Plan to boost HK housing supply in short term misses the point, critics say

Critics say 10-point plan to boost short-term supply of homes ignores key issues, including speculation and lack of new sites for housing

PUBLISHED : Saturday, 01 September, 2012, 12:00am
UPDATED : Saturday, 01 September, 2012, 4:05am

Chief Executive Leung Chun-ying's 10-point plan to increase short-term housing supply showed a lack of determination to tackle the city's overheated property market, analysts said yesterday.

Critics said the 10 steps announced on Thursday would not cool the market in the long term. They said that supplying 1,800 flats in Tin Shui Wai and Tsing Yi in the next few months would not be enough to meet demand.

At the briefing to announce the measures, Leung refused to say whether he believed they would be effective in bringing prices down to below the levels seen before 1997, the previous market peak.

Dr Lawrence Poon Wing-cheung, a spokesman for the Institute of Surveyors' housing task force, said it was difficult to boost housing supply suddenly, because of the time needed to find sites and prepare them for construction.

"The biggest mistake in the 10-point plan is that there are no punitive measures," Poon said, referring to speculation that a special stamp duty, introduced in 2010, would be toughened by imposing the tax on buyers who resell within three to five years.

Officials say the current tax, covering resales within two years, has effectively curbed speculation. They say a review will be conducted only next year.

Poon agreed there was no need to expand the scope of the stamp duty now, but said there were other punitive options to control demand in the long run, even though some would consider them radical. For example, a value-added tax could be imposed on profit made by an owner when a property was resold.

"This will reduce investment in property. But is society ready to accept it? It needs discussion, but I don't think the government will dare touch it."

Another of the medium-term measures is to rezone 10 of 36 sites which are currently zoned for "government, institution and community" (GIC) use to residential use, to provide a total of 2,140 flats.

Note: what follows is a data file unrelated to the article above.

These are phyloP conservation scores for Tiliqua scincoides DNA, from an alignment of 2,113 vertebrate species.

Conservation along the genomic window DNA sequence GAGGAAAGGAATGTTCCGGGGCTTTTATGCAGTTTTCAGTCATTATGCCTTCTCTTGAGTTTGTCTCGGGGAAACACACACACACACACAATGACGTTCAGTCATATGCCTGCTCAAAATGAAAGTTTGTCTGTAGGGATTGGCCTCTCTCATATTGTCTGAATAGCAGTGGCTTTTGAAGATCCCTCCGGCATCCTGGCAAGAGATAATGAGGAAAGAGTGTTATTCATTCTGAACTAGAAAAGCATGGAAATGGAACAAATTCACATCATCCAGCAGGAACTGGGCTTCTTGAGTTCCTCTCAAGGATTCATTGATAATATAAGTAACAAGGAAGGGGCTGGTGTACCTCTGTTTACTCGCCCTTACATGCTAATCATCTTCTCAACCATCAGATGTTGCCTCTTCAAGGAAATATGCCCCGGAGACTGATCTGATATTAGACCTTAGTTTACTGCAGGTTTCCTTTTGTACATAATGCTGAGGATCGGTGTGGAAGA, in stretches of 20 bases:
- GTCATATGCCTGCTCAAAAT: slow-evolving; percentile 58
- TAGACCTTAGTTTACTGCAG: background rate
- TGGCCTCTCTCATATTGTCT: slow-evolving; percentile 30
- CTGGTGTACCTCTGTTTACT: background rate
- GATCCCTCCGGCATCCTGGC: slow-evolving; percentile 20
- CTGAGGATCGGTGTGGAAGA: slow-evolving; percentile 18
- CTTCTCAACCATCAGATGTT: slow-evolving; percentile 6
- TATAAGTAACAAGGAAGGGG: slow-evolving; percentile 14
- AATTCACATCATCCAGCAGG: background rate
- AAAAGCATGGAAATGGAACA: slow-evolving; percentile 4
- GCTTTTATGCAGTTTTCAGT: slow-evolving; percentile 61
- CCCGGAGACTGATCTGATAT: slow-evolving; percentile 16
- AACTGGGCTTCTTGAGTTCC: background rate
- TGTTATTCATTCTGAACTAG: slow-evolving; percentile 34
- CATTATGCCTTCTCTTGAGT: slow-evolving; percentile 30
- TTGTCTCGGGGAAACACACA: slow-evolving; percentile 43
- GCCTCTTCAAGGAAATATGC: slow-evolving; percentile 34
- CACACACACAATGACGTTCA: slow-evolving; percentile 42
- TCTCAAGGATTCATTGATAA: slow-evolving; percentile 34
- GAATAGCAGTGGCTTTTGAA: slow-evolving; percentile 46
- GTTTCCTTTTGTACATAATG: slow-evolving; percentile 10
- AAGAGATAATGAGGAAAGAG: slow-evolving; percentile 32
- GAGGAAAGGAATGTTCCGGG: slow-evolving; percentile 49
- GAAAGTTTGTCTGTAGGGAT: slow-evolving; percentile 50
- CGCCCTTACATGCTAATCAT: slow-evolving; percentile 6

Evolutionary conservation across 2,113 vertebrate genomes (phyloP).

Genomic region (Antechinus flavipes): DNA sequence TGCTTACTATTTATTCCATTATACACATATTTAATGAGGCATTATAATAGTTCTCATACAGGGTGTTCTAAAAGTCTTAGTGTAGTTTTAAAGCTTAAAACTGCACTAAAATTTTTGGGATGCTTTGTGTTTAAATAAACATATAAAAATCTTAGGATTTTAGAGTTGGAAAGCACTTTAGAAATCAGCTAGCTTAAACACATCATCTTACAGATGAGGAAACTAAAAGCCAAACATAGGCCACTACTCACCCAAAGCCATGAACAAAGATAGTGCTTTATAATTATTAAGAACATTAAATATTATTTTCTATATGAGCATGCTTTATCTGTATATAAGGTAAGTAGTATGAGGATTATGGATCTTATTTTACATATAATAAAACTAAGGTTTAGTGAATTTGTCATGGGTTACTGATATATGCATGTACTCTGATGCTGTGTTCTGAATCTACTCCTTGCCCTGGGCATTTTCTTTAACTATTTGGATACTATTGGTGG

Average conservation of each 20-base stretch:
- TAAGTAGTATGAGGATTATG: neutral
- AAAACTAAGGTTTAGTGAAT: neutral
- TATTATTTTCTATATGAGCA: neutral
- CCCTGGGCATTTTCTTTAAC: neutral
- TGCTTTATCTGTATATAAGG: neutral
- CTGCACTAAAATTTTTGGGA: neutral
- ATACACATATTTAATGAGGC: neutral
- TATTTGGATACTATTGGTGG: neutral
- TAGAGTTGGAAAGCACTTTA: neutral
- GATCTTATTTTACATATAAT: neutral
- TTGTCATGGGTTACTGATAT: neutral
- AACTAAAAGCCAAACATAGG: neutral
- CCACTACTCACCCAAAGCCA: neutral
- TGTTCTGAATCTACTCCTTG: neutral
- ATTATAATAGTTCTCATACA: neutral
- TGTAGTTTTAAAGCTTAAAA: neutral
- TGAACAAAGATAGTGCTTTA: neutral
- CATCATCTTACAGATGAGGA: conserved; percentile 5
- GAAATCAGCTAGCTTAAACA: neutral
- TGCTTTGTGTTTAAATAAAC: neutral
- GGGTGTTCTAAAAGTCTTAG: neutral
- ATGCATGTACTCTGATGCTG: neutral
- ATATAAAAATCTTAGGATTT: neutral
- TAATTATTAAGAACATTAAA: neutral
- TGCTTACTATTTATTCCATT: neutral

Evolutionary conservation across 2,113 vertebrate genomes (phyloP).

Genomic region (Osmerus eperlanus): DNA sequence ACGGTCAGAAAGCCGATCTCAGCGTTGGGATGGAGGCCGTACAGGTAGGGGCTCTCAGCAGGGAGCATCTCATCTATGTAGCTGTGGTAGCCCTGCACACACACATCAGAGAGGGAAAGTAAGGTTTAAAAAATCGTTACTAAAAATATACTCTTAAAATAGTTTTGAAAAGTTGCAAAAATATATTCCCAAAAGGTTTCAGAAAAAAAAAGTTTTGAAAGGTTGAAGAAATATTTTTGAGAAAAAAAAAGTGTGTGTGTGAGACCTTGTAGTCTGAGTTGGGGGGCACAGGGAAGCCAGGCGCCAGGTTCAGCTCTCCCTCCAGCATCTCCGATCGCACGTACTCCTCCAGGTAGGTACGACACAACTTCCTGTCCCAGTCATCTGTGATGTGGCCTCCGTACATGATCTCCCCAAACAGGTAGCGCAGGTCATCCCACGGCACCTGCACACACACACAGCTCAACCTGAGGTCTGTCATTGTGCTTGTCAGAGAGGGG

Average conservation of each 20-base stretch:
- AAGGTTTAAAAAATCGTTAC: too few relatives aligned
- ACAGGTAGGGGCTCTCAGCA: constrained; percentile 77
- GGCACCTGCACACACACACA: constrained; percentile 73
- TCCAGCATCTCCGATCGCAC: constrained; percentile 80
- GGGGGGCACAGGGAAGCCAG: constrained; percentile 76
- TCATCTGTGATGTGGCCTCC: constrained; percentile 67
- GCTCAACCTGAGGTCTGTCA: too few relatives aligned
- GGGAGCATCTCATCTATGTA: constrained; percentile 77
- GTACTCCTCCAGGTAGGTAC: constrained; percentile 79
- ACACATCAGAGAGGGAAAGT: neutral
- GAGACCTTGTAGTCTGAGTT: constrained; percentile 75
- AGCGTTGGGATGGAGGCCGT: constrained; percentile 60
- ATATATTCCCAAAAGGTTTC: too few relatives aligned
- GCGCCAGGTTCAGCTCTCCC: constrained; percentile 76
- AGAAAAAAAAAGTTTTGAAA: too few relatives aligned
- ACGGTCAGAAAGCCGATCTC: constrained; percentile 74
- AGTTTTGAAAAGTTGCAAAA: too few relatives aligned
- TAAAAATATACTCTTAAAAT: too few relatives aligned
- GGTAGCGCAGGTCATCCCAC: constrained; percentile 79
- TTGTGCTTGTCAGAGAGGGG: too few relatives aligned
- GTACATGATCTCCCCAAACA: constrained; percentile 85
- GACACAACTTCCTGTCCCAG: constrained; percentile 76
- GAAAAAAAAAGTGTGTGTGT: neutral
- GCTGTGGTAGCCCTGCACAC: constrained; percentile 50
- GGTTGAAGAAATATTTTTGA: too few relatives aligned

Vincent Cheung Kiu-cho, a surveyor and national director for Greater China at Cushman & Wakefield, said this would be a challenge for the government.

"The residents living near the GIC sites expect that government or community buildings will be only five to 10 storeys high. If the sites are rezoned for residential use, they will be high-rise buildings. This will provoke objections from the residents."

Also, the sites may not be released for sale immediately, even if the government was to win rezoning approval swiftly.

"It usually takes two years to rezone a site. Then you have to wait for the buildings on the site to be vacated. Once the site is vacated and sold, it takes another three years to build the project. The total development period would be five years or more," Cheung said.

Alnwick Chan Chi-hing, head of valuation and professional services at Knight Frank, said the 2,140 flats made available by the rezoning would be a drop in the bucket.

"It won't have any immediate impact on the property market. I think the government has tried their best to increase land supply. But the real problem in the city is lack of development sites."

Chau Kwong-wing, chair professor of the department of real estate at the University of Hong Kong, said the 10 measures fell into two categories.

One was to generate new supply, like rezoning government sites and redeveloping industrial buildings, which was a step in the right direction. But the other was to bring forward planned supply, which was useless for cooling the market, Chau said.

Chau also expects that the committee for a long-term housing strategy, to be set up later this month, will assess demand for housing from locals and outsiders separately, because currently officials keep no statistics on the number of mainland buyers of properties in Hong Kong.

Wong Kwun, president of the Federation of Public Housing Estates, said the 10-point plan could also have included more plans to raise supply of the much-awaited Home Ownership Scheme (HOS) flats - sold at subsidised prices to those priced out of the private market.

Wong had suggested to officials that some public rental housing under construction in Kowloon East could be converted into HOS homes for sale to public housing tenants, so that their rental units could be recovered.

Wong also said vacant government sites now used by short-term tenants such as car parks should also be used as soon as possible for homes.

Officials defended the package, saying it was the duty of the government to boost supply and cater to Hongkongers "investment needs".

Room for more

Housing measures announced on Thursday include:

  • Tin Chung Court, Tin Shui Wai: 830 Home Ownership Scheme flats put on hold due to short-piling problem in 2000 to go on sale early next year
  • Tsing Luk Street, Tsing Yi: 1,000 flats being built under the Housing Society's My Home Purchase Plan to be sold early next year, rental option dropped
  • Chai Wan Factory Estate, Lee Chung Street/Kut Shing Street: 1959 building, historic because it is one of the city's first H-shaped blocks, to be preserved and converted into 180 public rental homes
  • Kai Tak area: site reserved for Urban Renewal Authority's flat-for-flat compensation scheme will be used instead to build 480 public rental flats.
  • Tonkin Street, Cheung Sha Wan: temporary lease of site to a golf club to end, 2,300 public rental homes to be built two years earlier than planned